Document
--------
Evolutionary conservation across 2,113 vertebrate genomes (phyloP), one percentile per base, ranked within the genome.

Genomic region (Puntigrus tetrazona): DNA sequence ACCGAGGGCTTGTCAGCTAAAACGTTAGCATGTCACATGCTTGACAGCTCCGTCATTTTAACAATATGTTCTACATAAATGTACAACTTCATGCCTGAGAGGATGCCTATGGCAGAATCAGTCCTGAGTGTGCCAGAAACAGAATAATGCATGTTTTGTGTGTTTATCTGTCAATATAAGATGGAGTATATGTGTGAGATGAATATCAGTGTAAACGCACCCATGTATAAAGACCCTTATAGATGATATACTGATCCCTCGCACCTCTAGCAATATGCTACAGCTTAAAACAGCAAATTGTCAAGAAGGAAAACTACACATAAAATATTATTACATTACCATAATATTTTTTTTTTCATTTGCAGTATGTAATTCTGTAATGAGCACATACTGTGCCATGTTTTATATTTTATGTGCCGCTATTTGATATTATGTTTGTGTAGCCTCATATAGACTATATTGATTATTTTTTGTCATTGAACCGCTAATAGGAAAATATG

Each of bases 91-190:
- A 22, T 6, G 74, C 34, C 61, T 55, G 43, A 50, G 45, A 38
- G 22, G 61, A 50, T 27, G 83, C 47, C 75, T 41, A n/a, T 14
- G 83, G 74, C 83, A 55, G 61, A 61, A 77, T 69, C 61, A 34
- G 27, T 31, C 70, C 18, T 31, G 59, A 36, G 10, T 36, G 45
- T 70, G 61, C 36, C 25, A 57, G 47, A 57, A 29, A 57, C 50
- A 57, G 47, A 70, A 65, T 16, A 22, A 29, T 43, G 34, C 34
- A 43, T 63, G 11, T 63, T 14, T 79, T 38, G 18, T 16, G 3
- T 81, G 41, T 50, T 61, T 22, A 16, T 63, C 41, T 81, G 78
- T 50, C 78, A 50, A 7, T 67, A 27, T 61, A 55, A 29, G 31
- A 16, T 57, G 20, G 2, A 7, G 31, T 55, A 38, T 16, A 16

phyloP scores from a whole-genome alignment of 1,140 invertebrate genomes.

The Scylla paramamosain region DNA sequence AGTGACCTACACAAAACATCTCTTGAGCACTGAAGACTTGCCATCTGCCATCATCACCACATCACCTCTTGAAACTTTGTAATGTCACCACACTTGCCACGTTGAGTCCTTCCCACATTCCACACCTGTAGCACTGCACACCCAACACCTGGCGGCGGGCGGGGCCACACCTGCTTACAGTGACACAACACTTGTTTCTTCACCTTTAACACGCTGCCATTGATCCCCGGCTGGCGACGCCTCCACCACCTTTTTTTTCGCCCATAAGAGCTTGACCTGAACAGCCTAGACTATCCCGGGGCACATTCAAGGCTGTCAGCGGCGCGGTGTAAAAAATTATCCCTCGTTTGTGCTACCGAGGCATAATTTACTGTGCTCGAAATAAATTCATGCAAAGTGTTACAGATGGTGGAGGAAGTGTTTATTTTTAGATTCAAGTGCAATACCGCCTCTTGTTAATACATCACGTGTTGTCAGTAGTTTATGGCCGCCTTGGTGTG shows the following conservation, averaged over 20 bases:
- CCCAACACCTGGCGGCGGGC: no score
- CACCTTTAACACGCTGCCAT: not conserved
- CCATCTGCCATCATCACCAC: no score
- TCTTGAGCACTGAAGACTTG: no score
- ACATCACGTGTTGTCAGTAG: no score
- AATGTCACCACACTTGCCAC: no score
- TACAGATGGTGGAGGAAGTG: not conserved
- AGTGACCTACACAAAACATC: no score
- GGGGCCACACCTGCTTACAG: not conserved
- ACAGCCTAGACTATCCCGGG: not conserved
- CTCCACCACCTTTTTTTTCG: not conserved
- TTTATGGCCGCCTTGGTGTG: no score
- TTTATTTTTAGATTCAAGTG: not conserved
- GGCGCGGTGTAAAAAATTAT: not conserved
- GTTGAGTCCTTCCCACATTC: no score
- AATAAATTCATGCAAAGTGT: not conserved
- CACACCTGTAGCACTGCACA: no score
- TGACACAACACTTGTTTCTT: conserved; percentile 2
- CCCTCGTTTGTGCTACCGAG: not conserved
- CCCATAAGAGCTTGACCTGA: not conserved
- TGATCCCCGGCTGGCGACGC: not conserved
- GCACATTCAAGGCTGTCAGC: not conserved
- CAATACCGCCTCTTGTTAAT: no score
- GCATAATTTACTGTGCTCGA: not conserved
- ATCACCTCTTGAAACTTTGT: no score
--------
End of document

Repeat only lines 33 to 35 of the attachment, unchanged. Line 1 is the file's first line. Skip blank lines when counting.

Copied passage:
- TGACACAACACTTGTTTCTT: conserved; percentile 2
- CCCTCGTTTGTGCTACCGAG: not conserved
- CCCATAAGAGCTTGACCTGA: not conserved